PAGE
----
The Prime Minister then made an overtly heartfelt speech a few weeks ago telling the world he had been “moved” by the image of a drowned six-year-old boy lying face down in the Turkish surf, that Britain was now completely changing her Conservative summer position on the issue and could we please stop putting pressure on him thank you very much.

Now, 20,000 is the latest number of refugees the UK will take in, over five years. Sounds impressive enough, but when we scrape just a hair’s breadth beneath the surface, we discover that in fact this only equates to around 12 refugees per day, while Germany has taken in reported tens of thousands in the last weeks alone and tiny, impoverished and war-torn Lebanon currently shelters 1.1 million Syrians. Cameron’s latest commitment is “Barely even a response,” as Green Party MP Caroline Lucas remarked after the announcement.

Still, at least he has changed his stance and bowed to the great swing of public opinion on the issue while other EU states continue to stonewall, scapegoat and even abuse the needy arriving at their front door.

Hungary was a case in point, as underlined late last week when Hungarian police were filmed forcing starving refugees to compete for food as they threw sandwiches into outstretched hands of a desperate crowd, or when Hungarian riot police refused to give water to refugees waiting on the wrong side of newly erected barbed wire fences.

Other low-lights from the right-wing central European government included the forcing of thousands of refugees to walk the hundreds of miles from central Budapest station to the Austrian border, and the crypto-fascist prime minister telling his population that they are under attack from a “rebellion of Muslims,” etc.

Add to this the complete U-turn of German policy which now closes the borders once more, and this tiny glimpse offered by such stories help expose many European government policies on Eurasian migration and refugees for what they are: an utter shambles.


This is not something that can be said in candor of Cristina and the Argentine government on the issue, who, physically more distant from the crisis than their European counterparts and so with a far more comfortable degree of flexibility, have issued a robust, clear-cut and extremely timely policy response featuring the single most important thing lacking in Europe: regional integration of policies.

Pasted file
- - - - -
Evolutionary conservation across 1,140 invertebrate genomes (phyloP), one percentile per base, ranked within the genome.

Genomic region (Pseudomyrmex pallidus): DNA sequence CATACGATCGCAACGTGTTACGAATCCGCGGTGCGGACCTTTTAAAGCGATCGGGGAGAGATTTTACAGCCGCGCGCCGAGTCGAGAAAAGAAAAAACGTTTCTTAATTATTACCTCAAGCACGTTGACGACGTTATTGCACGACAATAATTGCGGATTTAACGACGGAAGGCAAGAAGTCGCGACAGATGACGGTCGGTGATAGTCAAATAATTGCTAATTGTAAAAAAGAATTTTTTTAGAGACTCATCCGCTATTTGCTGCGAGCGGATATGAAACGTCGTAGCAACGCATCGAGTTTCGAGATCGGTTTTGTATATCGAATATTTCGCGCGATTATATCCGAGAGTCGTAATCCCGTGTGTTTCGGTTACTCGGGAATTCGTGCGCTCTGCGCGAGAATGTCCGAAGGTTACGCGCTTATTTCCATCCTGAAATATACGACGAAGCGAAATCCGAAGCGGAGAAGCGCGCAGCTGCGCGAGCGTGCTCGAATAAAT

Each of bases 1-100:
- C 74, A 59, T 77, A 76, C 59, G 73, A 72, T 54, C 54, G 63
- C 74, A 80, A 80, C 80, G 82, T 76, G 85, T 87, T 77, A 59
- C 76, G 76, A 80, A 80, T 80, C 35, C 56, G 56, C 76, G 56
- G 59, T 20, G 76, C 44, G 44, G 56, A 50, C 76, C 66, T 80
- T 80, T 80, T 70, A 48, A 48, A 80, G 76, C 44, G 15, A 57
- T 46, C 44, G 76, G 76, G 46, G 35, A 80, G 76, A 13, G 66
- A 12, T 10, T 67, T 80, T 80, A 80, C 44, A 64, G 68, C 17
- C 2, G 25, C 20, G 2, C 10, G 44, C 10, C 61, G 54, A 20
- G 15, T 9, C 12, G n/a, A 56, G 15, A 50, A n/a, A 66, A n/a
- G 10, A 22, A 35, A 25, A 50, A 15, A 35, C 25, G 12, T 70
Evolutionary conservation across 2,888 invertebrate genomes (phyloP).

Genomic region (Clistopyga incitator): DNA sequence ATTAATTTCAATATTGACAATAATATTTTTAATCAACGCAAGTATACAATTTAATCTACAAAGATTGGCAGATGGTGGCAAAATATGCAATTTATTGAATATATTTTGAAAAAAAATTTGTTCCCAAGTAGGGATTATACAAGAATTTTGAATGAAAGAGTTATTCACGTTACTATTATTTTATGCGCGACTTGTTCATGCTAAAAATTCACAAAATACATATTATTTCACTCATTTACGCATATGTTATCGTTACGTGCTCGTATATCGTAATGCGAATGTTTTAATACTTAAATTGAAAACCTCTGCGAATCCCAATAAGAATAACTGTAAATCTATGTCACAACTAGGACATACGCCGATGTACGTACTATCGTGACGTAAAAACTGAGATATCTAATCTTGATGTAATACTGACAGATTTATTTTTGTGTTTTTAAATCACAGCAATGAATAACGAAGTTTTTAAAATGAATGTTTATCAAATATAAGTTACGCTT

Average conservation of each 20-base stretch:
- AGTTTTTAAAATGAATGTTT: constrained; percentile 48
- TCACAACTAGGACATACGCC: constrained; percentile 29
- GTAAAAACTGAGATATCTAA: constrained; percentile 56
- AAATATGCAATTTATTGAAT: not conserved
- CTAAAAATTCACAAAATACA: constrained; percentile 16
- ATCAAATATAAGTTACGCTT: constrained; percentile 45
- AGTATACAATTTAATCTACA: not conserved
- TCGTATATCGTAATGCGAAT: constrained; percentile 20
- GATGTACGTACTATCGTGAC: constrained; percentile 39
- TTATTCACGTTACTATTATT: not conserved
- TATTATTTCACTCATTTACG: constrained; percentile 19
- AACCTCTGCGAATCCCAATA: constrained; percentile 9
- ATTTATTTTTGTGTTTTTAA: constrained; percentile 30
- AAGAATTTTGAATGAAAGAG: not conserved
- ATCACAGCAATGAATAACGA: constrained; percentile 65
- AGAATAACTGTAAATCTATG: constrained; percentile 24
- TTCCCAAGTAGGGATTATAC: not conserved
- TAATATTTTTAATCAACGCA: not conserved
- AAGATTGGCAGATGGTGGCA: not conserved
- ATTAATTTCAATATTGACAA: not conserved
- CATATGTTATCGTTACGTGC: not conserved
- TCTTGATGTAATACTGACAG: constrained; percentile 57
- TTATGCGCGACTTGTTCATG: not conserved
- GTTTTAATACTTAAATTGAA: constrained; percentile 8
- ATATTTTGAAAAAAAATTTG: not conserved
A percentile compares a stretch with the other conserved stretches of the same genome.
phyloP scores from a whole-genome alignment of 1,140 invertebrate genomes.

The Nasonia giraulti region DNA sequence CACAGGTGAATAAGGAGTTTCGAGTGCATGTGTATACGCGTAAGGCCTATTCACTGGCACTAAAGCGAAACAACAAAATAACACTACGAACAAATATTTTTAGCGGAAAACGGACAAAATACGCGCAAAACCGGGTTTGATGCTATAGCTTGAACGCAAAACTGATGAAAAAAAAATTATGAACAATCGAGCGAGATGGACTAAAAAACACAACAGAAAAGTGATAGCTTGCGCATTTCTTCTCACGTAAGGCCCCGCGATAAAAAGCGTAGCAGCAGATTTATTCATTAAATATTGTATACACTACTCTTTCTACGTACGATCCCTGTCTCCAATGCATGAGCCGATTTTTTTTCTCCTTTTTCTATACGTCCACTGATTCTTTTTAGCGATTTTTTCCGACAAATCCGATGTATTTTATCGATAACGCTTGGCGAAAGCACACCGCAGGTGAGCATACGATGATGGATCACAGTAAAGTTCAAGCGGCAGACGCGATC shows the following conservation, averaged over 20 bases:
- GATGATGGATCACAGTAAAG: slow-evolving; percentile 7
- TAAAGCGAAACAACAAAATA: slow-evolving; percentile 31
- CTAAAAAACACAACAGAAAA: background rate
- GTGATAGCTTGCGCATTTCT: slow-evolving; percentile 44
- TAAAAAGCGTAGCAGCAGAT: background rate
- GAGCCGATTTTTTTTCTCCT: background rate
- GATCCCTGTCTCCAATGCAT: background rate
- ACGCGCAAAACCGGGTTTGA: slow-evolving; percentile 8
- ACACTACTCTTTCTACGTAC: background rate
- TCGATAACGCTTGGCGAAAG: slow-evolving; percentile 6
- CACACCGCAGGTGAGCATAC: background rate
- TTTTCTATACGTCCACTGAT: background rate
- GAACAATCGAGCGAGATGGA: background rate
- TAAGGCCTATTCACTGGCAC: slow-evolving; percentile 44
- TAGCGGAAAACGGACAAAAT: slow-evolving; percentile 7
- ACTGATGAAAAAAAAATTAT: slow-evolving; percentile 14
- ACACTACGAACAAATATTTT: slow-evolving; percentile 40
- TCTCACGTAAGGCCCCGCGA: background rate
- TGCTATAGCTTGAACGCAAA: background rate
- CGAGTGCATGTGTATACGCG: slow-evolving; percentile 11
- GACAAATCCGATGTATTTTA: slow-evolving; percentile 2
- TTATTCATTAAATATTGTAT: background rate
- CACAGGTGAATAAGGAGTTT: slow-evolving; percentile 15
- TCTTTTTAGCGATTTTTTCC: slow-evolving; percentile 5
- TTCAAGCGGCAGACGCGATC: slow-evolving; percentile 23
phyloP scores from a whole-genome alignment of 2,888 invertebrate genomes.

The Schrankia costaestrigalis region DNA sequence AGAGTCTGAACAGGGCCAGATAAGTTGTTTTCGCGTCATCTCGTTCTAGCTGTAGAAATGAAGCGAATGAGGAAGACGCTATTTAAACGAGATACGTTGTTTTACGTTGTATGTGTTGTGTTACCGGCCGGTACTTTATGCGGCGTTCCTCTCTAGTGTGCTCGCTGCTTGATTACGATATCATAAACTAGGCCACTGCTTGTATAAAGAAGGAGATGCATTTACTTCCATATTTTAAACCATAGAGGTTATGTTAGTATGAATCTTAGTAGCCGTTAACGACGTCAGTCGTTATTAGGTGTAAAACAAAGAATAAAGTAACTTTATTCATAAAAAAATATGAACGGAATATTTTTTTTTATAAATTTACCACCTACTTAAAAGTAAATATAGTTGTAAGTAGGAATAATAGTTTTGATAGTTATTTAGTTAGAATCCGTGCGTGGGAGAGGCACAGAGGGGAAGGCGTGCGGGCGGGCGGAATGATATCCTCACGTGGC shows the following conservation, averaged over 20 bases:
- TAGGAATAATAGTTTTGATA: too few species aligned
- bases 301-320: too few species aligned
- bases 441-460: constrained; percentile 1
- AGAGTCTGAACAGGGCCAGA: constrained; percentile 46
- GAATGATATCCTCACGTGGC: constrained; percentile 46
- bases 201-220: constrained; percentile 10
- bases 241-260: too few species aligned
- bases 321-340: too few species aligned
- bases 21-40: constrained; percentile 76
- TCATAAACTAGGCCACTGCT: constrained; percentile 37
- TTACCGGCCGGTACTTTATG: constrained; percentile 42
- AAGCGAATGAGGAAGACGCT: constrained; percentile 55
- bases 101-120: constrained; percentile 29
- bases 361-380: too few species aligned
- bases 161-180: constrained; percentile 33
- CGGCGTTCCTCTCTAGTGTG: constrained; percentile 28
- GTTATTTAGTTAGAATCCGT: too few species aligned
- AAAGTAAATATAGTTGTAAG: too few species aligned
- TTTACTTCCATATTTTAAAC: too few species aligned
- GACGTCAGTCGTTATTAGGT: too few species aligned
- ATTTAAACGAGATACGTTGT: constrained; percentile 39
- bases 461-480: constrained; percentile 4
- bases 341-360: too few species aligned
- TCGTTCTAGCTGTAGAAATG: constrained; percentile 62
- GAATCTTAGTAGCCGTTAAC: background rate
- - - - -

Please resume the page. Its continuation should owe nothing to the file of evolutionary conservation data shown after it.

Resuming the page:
As the UN Refugee Agency (UNHCR) analyzed following the Cartagena+30 process which gathered South American nations to discuss and form policy reponses to global migration and refugees:


While the numbers taken in have been modest, Cristina and Co’s decision to further widen the non-discriminatory door to refugees only emphasized how enlightened their immigration policy had been in the first place.

The amnesty extended to Syrian and Palestinian refugees for two years is, in fact, in part outdone by existing laws in Argentina, which guarantee migration as a human right and therefore — technically at least — as inviolable and guaranteed without recourse to bureaucracy.

Argentina has one of the most progressive set of rules and legislation regarding the free movement of peoples anywhere in the world. In 2004, Law 25.871 enshrined human movement — migration, call it what you like — as the fundamental human right it probably ought to be everywhere. It did away with the lingering fascism of “Videla’s Law,” from the dark years of the dictatorship (1976-1983), which saw authorities screen all migrants depending on their “cultural characteristics and possibility of successful integration,” as the law specified with a heavy dose of racism.

Law 25.871 explicitly states that migrants of all kinds, especially refugees, will be accepted regardless of the current status and availability of the necessary paperwork.